This paper is a result of three months of research with the Jain community in the Greater Boston area. It is based primarily on my observations, informal interactions, more formal interviews, and bibliographic research. Being particularly interested in the challenges of the new generation of American-raised Jain youth, I made a concerted effort to address the issues of high school and college-aged Jains. To these ends I conducted a nation-wide survey (mostly among Jains in their early twenties), to which I received 27 answers. I also visited the Sixth Convention of the Young Jains of America in Santa Clara, which I discuss in a research report entitled “Convention of the Young Jains of America, 2004 and American Jain Youth.” Although based on a more detailed study of the Boston community, the paper addresses challenges faced by the nation-wide Jain community. The first part discusses the current challenges, and the second addresses some new paradigms that are emerging in response to these challenges. In 1979, the Jain Center of Greater Boston issued the first Jain publication in the US—the quarterly Jain Study Circular. In 1981, the first Jain temple on the American continent was opened in Norwood, just a few miles south of Boston. In 2000, Boston became the first American city to house two Jain organizations and the only city to have an exclusively Svetambar Jain derasar (temple). In the history of the American Jain community, Boston has played a role akin to the role it has played in the history of the United States. It has been a major hub of political change, technological innovation and educational growth. One of the oldest and most vibrant Jain communities in the US, the Jain community in Greater Boston remains the vanguard in the ongoing adaptation, rethinking and re-organization of Jainism on the American soil. Members of the Boston Jain community have headed JAINA (The Federation of Jain Associations in North America). They have put on numerous plays, skits and dance performances at national Jain conventions. In 1998, they organized a national educational convention, where teachers from pathshalas (Sunday schools) across the country gathered to produce a new study curriculum. Most notably, the community has produced numerous publications, the most remarkable of which has been the comprehensive Jain Directory of North America. Today, Boston, the location of two distinctly oriented Jain organizations—the Jain Center of Greater Boston and the Jain Sangh of New England—is once again emerging as a leader in the American Jain community in its provision of new paradigms for Jain organization and practice in the American diaspora.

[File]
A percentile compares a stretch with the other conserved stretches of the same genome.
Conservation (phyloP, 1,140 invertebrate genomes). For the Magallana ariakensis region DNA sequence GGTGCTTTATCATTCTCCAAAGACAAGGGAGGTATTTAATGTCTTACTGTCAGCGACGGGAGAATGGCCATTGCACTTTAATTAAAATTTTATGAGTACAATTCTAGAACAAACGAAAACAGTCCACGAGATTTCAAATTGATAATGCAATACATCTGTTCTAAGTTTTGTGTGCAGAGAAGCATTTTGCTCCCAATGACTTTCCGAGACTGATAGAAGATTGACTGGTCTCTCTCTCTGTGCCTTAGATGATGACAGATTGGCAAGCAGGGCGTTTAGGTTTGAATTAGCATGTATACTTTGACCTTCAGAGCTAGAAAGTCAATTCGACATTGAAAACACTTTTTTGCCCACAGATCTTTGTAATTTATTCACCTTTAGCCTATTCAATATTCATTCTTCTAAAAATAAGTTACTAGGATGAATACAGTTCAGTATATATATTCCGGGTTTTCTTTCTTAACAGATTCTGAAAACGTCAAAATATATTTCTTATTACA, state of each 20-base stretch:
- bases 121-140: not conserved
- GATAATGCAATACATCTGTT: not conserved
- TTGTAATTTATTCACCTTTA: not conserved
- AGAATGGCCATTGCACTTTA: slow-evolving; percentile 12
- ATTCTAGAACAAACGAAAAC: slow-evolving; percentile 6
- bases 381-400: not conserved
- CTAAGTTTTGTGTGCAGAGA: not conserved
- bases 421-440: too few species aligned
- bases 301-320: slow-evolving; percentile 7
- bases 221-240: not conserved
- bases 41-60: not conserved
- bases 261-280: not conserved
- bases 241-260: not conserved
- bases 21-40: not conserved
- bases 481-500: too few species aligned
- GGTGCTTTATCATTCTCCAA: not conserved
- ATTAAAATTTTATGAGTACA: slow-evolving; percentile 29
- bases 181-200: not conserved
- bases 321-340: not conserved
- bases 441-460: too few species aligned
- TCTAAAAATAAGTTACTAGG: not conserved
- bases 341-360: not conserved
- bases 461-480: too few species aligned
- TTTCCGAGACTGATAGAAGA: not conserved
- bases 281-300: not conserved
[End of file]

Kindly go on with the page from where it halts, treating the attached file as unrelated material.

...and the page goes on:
Scattering, Absorption and Assimilation
Today there are approximately 400 Jain families who live in the Greater Boston area and according to the research done by the JAINA Long Range Planning Committee no more than 100,000 Jain residents in the US. Rivaled perhaps only by Zoroastrians, American Jains make up the least numerous religious community in the US. This community is not only small in numbers, but is also widely scattered across the country. The nature and reasons for much of Jain immigration to the US have been different from many other religious immigrant communities. Jains, most of whom came to the US not as displaced immigrants, but as graduate students or already educated professionals, typically do not join their families in communal clusters, but rather settle in places of employment and educational opportunity. In short, most American Jains have not been driven to the US by the “push” factors of economic or political displacement, except for those who came from East Africa in the 1970s. Instead, they were drawn to the US by what John Zarwan and Marcus Banks called the “pull” factors of attractive educational, economic and career opportunities (Zarwan 1974: 221 and Banks 1992: 129). Although cities like San Francisco, Chicago, Detroit, New York, Dallas, and Boston have accrued relatively large Jain communities, the “communal clustering” among Jains is not as common as it is among other immigrant groups. One might find one Jain family in Arkansas, one in Alaska, four in Minnesota, etc. Curiously, it is precisely the high professional levels and ubiquitous knowledge of English within the community that while easing the process of immigration has sped up their assimilation.
— Anastasia Piliavsky, Pluralism Project Student Affiliate
Author’s note: I am deeply indebted to all Jain families who have been generous with their time and effort and without whose help this study would not be possible. It is with a great deal of diffidence that I take on the responsibility of re-presenting the local Jain community and although I am not a practitioner of Jainism, I will not hesitate to say to all the Jains in Boston (and beyond): Jai Jinendra!